Almost 20,000 badgers were killed this year as part of a government plan to control the spread of bovine TB.
The animals were culled in 19 areas in Gloucestershire, Somerset, Dorset, Cornwall, Devon, Herefordshire, Cheshire and Wiltshire.
Farming Minister George Eustice said the cull had been “effective”.
Culling is part of the government’s 25-year strategy to eradicate bovine TB, but opponents say there is no evidence it is effective.
Data for two further supplementary cull zones, in Gloucestershire and Somerset, had not yet been analysed, Defra said.
The cull began in parts of Somerset and Gloucestershire in 2013 and has widened to the other counties since.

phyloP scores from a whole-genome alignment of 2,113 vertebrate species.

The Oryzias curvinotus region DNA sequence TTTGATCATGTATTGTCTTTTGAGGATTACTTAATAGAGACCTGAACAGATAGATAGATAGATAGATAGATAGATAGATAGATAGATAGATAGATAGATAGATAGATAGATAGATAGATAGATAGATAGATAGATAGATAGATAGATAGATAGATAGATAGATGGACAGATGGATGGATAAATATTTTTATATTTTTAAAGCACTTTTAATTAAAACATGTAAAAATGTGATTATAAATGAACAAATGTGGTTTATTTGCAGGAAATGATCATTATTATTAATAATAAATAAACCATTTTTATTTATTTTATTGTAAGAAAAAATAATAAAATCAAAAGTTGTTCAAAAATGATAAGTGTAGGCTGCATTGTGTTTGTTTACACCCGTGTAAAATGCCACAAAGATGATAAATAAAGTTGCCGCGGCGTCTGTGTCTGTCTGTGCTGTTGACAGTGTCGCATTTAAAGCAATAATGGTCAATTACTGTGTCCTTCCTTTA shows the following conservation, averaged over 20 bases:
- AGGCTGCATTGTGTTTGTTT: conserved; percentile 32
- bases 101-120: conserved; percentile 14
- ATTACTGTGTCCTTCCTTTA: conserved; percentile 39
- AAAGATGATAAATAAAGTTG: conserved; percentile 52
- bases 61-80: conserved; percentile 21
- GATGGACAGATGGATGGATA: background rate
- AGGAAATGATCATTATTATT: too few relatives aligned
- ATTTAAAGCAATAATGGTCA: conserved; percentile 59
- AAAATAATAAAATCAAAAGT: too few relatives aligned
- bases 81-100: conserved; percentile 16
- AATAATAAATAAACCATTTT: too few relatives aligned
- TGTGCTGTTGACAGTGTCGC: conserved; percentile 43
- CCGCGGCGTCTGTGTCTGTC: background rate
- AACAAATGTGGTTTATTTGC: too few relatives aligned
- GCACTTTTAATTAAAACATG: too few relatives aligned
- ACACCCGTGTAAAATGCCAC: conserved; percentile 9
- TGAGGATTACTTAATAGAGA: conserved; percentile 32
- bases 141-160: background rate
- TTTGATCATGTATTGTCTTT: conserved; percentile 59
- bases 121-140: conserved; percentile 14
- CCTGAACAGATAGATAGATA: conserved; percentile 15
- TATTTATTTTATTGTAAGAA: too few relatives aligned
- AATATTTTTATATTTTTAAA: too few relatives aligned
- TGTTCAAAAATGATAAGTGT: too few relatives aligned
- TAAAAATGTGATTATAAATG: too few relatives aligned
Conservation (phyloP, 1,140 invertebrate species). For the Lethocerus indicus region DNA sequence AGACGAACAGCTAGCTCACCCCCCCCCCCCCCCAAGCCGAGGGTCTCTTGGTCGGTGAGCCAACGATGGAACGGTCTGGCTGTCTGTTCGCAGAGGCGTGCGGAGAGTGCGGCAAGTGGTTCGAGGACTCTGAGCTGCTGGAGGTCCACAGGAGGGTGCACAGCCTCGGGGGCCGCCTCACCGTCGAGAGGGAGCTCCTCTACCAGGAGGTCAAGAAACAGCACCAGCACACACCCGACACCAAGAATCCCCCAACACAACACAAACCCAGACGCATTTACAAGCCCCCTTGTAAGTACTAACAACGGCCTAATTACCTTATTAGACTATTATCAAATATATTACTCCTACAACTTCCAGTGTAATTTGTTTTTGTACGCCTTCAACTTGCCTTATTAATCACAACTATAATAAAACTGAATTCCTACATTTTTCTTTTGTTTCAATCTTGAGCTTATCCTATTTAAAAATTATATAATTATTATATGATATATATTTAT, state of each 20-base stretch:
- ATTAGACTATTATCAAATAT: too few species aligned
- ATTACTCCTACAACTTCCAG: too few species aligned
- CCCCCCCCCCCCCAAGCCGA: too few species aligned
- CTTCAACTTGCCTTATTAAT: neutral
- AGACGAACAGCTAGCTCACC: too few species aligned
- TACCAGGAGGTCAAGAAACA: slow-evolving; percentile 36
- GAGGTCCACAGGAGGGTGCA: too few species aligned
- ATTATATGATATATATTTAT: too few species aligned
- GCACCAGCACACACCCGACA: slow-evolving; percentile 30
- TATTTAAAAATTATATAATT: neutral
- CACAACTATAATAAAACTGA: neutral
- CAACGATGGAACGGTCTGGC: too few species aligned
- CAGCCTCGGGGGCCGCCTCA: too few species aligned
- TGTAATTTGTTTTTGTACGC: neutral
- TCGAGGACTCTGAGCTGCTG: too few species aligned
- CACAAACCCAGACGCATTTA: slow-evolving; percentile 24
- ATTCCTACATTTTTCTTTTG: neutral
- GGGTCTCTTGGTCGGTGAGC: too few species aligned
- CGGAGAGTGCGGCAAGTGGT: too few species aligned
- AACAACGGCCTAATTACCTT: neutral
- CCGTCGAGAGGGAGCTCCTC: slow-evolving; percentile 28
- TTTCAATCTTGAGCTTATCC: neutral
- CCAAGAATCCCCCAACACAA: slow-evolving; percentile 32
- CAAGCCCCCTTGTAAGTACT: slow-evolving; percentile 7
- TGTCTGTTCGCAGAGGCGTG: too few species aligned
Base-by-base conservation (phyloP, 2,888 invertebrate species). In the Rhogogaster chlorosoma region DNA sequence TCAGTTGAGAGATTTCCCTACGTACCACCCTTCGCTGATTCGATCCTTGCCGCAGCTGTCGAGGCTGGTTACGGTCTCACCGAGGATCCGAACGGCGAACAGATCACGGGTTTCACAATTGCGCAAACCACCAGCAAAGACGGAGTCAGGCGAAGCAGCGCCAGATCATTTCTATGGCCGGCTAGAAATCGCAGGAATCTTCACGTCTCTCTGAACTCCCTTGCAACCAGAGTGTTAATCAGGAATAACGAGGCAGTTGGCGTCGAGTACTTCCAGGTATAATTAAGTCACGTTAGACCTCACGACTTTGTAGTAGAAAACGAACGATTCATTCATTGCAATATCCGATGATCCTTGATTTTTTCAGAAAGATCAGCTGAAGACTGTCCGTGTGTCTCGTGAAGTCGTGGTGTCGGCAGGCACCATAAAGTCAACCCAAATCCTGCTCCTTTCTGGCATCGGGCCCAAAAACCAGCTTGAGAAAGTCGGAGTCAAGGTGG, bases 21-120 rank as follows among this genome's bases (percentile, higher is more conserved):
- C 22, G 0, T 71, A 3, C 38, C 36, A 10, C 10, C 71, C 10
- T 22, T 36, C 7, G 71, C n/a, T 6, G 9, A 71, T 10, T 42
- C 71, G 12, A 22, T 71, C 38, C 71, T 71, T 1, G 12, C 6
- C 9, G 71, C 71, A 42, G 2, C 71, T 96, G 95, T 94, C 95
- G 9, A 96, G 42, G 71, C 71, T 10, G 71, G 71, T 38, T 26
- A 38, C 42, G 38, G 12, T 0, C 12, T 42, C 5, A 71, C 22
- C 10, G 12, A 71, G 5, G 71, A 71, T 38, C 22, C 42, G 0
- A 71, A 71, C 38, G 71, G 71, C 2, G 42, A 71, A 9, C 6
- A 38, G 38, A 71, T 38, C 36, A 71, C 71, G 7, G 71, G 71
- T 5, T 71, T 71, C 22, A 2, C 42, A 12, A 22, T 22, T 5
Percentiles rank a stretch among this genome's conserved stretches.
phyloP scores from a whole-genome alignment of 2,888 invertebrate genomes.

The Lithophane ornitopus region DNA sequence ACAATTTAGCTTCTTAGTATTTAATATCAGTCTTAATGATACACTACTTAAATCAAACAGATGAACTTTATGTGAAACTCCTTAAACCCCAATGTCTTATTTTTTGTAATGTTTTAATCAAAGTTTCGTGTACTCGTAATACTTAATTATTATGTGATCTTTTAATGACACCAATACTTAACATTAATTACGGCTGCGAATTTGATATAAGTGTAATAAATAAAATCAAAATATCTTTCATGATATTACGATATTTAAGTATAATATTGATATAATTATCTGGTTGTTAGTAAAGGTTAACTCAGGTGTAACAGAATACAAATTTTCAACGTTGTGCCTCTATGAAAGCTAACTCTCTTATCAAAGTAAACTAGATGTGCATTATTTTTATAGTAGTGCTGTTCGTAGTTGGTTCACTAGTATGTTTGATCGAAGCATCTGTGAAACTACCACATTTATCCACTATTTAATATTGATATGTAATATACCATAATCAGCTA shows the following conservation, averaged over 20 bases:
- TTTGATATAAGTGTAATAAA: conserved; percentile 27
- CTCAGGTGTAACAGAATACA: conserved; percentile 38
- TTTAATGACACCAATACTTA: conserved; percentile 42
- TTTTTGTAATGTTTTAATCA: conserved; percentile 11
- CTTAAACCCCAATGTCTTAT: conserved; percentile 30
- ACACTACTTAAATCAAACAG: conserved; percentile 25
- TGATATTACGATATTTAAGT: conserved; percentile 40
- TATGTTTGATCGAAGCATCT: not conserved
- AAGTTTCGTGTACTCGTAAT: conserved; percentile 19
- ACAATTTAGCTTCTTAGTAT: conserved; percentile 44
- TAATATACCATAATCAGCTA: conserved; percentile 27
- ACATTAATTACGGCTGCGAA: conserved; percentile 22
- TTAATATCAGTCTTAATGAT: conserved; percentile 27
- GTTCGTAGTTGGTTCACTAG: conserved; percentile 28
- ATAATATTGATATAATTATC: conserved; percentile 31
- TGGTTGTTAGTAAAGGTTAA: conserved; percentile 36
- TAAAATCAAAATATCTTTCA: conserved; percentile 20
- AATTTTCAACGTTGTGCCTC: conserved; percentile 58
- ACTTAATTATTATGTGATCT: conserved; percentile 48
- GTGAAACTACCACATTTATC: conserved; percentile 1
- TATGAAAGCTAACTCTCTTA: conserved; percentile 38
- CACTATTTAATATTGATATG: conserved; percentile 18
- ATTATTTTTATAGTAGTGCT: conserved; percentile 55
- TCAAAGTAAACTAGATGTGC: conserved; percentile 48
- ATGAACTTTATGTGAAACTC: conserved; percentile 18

Figures released by the government show the minimum target of culls was achieved, and the maximum not exceeded, in all 19 areas.
This year the cull took place between 6 September and 28 October. A total of 19,274 badgers were shot or removed by cage trapping.
Mr Eustice said: “There is broad scientific consensus that badgers are implicated in the spread of TB to cattle.
“This year, effective, licensed badger control operations were completed by local farmers and landowners in eleven new areas and eight existing areas.
“This shows that badger control can be delivered successfully on a much wider scale than before.”
Claire Bass of Humane Society International UK said it was a “cruel, bloody and pointless massacre on tens of thousands of badgers”.
Licences previously issued by Natural England will allow further culling for at least another four years.
Source: BBC Here